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Quick Facts :
Legal Nurse Consultant
What Is a Legal Nurse Consultant?
The legal world and the medical world often overlap, such as in medical malpractice cases. However, since many lawyers, prosecutors, judges, and jury members aren’t always familiar with the world of medicine, they will often need help from an expert in that area. This is where legal nurse consultants come into play.
The special jargon and terminology used in the medical field is typically very difficult for most people to understand, including lawyers and other law professionals. Therefore, it’s often necessary for these individuals to have someone “translate” medical terminology during court cases that involve medical aspects. This is where legal nurse consultants come in.
The main purpose of legal nurse consultants is to help law professionals understand and process legal information. They work to help bridge the gap between the fields of medicine and law. Not only are they experts in practical medicine, but they also usually have a firm grasp on the legal aspects of medicine and the healthcare industry.
Legal nurse consulting is a relatively new field, which started around the 1980s. Since then, legal nurse consultants have aided law professionals in everything from medical fraud cases to criminal cases.
What Does a Legal Nurse Consultant Do?
Legal nurse consultants work with law professionals and perform a variety of different services. They will often assist in medical malpractice cases, toxic torts, insurance fraud cases, personal injury cases, worker’s compensation cases, and criminal cases, among others.
One of their main responsibilities is to help lawyers gather and study evidence. They will often obtain medical records, for instance, which they can study for any information relevant to a court case or arbitration. They may be responsible for comparing a person’s medical records to allegations and deciding whether or not a case has enough merit or evidence to justify a legal procedure. They can also examine a person’s medical charts for signs of tampering or malpractice. A person’s medical history also sometimes has merit during legal cases involving helth issues. For example, a legal nurse consultant could find that a preexisting medical condition could be the cause of a serious medical problem, not medical malpractice.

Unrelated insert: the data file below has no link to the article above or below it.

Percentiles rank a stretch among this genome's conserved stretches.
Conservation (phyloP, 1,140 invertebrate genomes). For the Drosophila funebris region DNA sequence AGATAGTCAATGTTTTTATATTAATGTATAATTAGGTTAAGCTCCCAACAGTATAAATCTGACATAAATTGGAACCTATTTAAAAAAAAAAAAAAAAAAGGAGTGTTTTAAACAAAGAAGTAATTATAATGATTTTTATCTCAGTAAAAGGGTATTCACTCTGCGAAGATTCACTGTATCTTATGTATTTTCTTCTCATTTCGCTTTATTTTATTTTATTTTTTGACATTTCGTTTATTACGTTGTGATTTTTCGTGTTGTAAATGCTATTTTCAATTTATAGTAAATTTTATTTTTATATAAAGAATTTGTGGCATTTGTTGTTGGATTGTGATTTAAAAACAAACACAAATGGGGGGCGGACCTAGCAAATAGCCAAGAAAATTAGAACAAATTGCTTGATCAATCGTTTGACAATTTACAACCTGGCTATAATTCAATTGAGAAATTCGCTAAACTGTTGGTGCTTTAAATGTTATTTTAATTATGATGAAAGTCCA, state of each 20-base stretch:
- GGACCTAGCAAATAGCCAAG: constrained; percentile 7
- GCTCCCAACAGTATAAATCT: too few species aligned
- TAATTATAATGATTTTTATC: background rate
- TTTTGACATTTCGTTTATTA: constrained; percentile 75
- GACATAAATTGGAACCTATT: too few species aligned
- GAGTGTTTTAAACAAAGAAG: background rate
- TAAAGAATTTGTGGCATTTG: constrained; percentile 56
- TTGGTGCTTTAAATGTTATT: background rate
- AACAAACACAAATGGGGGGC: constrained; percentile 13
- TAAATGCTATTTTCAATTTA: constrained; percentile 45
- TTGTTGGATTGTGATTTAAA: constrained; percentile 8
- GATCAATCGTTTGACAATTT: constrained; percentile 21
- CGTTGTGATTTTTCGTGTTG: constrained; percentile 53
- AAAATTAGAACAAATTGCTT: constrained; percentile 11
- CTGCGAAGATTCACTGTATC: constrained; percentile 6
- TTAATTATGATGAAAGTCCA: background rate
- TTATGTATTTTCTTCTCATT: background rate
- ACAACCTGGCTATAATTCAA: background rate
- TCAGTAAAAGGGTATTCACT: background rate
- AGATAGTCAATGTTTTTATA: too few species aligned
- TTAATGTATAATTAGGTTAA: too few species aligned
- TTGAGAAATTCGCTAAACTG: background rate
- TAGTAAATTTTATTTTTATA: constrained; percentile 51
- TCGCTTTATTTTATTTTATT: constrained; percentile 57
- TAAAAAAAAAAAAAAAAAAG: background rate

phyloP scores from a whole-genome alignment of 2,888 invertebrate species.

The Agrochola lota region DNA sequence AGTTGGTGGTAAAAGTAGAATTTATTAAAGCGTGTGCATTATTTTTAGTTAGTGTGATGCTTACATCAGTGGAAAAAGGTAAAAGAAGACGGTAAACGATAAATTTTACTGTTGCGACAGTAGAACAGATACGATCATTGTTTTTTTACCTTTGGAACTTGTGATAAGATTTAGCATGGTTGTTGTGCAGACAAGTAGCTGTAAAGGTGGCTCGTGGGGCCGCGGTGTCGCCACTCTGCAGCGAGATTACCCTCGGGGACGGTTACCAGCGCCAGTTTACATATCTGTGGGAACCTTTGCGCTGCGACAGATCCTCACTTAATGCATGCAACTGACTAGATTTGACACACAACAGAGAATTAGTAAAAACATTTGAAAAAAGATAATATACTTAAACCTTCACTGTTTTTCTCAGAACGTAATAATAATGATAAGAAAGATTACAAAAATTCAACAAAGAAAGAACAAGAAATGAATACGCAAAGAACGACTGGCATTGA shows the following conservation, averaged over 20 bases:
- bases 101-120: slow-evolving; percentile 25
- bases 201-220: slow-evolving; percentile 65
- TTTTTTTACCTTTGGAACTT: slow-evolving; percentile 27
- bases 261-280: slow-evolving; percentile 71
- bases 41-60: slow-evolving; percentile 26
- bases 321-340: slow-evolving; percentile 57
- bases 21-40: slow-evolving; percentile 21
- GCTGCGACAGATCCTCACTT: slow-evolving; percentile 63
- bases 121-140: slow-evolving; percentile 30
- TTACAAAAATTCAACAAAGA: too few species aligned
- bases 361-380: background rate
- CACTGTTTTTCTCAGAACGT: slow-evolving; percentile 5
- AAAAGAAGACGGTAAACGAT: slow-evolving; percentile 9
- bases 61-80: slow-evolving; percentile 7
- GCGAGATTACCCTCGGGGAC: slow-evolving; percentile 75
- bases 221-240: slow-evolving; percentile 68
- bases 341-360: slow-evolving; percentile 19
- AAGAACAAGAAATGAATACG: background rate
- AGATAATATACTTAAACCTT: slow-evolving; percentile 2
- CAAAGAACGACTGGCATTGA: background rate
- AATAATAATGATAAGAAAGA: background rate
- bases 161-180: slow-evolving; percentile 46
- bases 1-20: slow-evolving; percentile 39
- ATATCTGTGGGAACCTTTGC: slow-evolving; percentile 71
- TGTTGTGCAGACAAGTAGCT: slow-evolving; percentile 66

Since law professionals were educated on the law and justice system instead of medicine, they will also usually need a legal nurse consultant to explain medical terms and procedures. The consultants will try to explain these sometimes difficult to understand terms and concepts in layman’s terms.
Legal nurse consultants might also be asked to find and interview witnesses for medical court cases as well. In some instances, a medical nurse consultant might be asked to act as an expert witness herself in order to explain medical jargon to judges and juries.
Where Do Legal Nurse Consultants Work?
As expected, legal nurse consultants can often find employment in a number of healthcare settings. This includes hospitals, clinics, and long-term patient care centers.
Health insurance companies and HMOs will also often hire legal nurse consultants, as will attorney firms, prosecution offices, and forensic departments. After gaining a decent amount of experience, legal nurse consultants can also usually open their own private consulting firms.
How Do I Become a Legal Nurse Consultant?
The majority of legal nurse consultants are active registered nurses (RNs), with a degree in nursing from either a nursing school or traditional university. In order to become a certified RN, individuals must pass the National Council Licensure Examination for Registered Nurses (NCLEX-RN). A few years of experience as a practicing nurse is also usually required by most employers.
Although it’s not mandatory, the American Association of Legal Nurse Consultants (AALNC) offers a training course and certification examination for aspiring legal nurse consultants. In order to sit for this certification exam, you must have at least five years experience as a nurse as well as 2,000 hours of legal medical consulting three years prior to taking it.